3. Hi there, naturally I respect your opinions greatly. I'd only say that I'm not dictating to anyone, merely offering my own heartfelt opinions. And I strongly believe that an engaging and enjoyable work of art will deliver its message more effectively than a cold, alienating one. I think -- I hope -- that I gave the impression that I respect the message in Strange Fruit and 12 Years while still taking issue with the way in which the message was conveyed. Hope to see you at Chicago again soon, too. I'm angling to get another invite! Did you know Script Doctor has been reprinted? An e-book edition of it is due out this year but the paper version is very nice, with many pages of color photos. Thanks for reading!

  4. Hi again - trust me, you need not respect my opinions *greatly*. :) I take your opinions seriously because I enjoy your work and creating stories is your area of expertise, not mine. I don't deny that something that is engaging and enjoyable can convey a message better than cold, alienating story. I just don't think Tarantino's movies are conveying messages. They're the cinematic equivalents of roller coasters (or whatever you folks across the Pond call them). Besides, viewers bring biases and prejudices with them and use them in parsing any given work of art/entertainment. And I understand that you respect the message in Strange Fruit and 12 Years while not necessarily finding them interesting musically/cinematically. No problem.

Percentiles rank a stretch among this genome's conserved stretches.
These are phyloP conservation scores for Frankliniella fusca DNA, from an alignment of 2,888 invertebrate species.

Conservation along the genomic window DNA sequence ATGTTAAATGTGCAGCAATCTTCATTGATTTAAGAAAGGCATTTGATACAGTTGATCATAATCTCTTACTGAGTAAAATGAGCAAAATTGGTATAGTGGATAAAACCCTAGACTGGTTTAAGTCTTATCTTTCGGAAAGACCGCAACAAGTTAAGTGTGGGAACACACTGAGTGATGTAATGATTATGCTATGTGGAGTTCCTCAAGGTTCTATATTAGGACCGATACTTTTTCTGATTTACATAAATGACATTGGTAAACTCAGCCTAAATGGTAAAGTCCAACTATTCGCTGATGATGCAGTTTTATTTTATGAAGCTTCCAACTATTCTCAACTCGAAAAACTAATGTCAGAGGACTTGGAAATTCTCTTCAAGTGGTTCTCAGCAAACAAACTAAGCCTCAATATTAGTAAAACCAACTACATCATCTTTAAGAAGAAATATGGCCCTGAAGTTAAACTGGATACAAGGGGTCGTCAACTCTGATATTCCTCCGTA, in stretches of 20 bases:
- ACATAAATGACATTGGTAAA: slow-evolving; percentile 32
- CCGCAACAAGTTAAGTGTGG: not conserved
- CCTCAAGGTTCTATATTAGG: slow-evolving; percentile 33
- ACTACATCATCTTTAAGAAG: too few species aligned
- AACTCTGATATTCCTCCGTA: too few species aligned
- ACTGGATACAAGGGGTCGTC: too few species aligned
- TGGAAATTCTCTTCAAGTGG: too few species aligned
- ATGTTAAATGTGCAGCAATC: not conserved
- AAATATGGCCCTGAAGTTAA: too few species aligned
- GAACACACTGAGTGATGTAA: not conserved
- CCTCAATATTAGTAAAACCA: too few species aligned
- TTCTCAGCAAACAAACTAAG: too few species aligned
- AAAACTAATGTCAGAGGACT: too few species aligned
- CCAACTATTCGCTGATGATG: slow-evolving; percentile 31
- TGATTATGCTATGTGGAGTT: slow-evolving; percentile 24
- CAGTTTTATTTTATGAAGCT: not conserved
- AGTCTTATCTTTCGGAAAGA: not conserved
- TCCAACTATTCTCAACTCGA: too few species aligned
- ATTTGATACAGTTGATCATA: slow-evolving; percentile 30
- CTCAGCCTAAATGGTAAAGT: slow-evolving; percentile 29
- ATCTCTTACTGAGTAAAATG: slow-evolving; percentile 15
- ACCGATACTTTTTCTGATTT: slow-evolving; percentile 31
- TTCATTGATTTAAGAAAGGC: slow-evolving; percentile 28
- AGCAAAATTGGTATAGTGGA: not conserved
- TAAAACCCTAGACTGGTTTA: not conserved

I did see that Script Doctor was reprinted. I hope to purchase it soon. Right now I am in the midst of a DW BBC/Virgin novel buying spree.

  5. Palmer: Strange Fruit's songwriter Abel Meeropol, like Quentin Tarantino, was white. Does that make you uncomfortable too? Had to ask.

  6. Paul - why did you have to ask? I don't understand. Where did I write that white people cannot make films or write songs about race, slavery, etc.? Did Meeropol at some point make a comment that his way of approaching the issue the was the best or most effective?